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Someone or some business owes you money.


You took that entity to court and a judge ordered them to pay you.


To get your money you need to locate assets and file a “Writ” of execution.


Now you have options to enforce your Judgment.

The statute of limitations is your time limit when it comes to judgments. The statute of limitations is what governs the amount of time a judgment is enforceable. Due to the strict nature of the statute of limitations, courts offer extensions for judgments that reach the statute of limitations in order for creditors to have enough time to collect what they are owed. It is understandable to be frustrated with a debtor who constantly avoids phone calls, payment requests, and even moves states to avoid paying what they owe. But do not give up or else your judgment may lapse and become unenforceable.

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Judgements must abide by the statute of limitations. This is the law in the United States and what it means is that you must enforce your judgment within a set amount of time determined by the state the judgment was rendered. The statute of limitations varies by state, but generally it is between 6 and 10 years. This seems like a long amount of time to collect on a judgement, but in reality debtors will easily go years avoiding a judgement without a problem. This is why the court leaves the enforcement of their judgement to the creditor. A creditor who has a judgement has the legal ability to garnish wages and go directly after bank accounts. Use these pathways to get what you are owed or you risk a lapse judgement becoming unenforceable. Why go to court in the first place if you don’t intend to enforce your judgement? Take advantage of all legal mechanisms to get what you deserve.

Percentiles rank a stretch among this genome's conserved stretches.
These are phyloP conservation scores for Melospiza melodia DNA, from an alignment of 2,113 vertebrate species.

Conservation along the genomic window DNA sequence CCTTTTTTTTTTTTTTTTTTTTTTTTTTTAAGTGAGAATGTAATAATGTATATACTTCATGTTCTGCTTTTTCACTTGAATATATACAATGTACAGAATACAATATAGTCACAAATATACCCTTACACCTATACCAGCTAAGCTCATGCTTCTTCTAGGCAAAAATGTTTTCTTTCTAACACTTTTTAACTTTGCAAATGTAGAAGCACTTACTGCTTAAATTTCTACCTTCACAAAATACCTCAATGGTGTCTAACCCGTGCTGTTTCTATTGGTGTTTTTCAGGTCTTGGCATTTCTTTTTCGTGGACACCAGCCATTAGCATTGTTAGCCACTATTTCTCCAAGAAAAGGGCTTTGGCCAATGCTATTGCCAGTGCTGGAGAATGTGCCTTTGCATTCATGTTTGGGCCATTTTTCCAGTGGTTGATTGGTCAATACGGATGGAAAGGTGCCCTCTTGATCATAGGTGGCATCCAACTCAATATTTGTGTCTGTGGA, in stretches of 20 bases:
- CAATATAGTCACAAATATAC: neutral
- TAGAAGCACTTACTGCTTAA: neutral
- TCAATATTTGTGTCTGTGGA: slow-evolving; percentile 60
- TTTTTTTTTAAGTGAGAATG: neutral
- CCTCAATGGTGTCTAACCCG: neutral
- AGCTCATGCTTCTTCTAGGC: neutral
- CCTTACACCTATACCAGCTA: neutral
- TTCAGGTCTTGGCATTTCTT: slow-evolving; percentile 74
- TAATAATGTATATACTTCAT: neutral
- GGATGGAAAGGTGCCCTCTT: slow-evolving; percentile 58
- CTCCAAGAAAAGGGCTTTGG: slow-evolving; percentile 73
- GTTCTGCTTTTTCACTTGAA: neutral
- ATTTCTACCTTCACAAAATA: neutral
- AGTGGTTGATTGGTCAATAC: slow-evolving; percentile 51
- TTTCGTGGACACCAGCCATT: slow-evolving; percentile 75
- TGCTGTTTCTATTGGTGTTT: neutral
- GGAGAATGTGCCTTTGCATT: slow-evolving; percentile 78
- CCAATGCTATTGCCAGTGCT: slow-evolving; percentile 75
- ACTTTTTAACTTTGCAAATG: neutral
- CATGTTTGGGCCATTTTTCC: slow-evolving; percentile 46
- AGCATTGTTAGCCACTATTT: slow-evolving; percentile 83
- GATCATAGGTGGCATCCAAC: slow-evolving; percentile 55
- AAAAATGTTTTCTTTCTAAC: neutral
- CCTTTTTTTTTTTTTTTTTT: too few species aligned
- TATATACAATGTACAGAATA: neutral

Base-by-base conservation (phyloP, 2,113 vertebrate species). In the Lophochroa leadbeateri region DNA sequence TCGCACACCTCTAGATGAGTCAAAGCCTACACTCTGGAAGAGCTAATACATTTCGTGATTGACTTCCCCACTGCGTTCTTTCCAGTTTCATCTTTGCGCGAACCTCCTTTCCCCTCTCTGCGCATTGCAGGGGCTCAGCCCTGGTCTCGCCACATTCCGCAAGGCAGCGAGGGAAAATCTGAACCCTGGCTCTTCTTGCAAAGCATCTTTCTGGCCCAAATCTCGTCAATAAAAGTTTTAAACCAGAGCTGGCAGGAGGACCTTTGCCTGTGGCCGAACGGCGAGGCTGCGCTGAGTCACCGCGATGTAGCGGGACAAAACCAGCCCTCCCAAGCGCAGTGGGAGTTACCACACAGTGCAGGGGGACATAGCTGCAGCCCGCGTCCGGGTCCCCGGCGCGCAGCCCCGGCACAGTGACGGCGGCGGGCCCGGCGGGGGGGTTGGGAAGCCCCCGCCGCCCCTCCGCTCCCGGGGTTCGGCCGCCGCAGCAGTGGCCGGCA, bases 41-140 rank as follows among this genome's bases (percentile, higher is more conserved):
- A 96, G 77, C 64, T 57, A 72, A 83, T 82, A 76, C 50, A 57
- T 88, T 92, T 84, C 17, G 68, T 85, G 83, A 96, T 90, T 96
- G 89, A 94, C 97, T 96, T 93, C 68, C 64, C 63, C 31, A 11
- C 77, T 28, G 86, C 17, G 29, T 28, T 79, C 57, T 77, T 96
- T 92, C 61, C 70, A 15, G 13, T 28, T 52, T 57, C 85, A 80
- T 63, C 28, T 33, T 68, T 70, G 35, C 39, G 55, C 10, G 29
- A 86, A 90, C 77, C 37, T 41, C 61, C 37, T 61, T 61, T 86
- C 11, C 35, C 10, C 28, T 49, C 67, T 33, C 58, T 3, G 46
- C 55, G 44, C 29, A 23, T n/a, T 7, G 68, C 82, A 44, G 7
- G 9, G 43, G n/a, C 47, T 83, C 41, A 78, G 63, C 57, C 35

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Judgments are not permanent court orders unless ruled that way by a judge, and in many states judgments are limited by a strict statute of limitations that does not allow for judgment extensions in perpetuity. The statute of limitations dictates how long a judgment may be enforced and when that time expires. It is best to act on a judgment as soon as possible because debtors will avoid their responsibilities as long as possible. Time is not your friend when it comes to enforcing and collecting on a judgment. The quicker you enforce and collect on your judgment the better, otherwise your judgment might expire and become useless.

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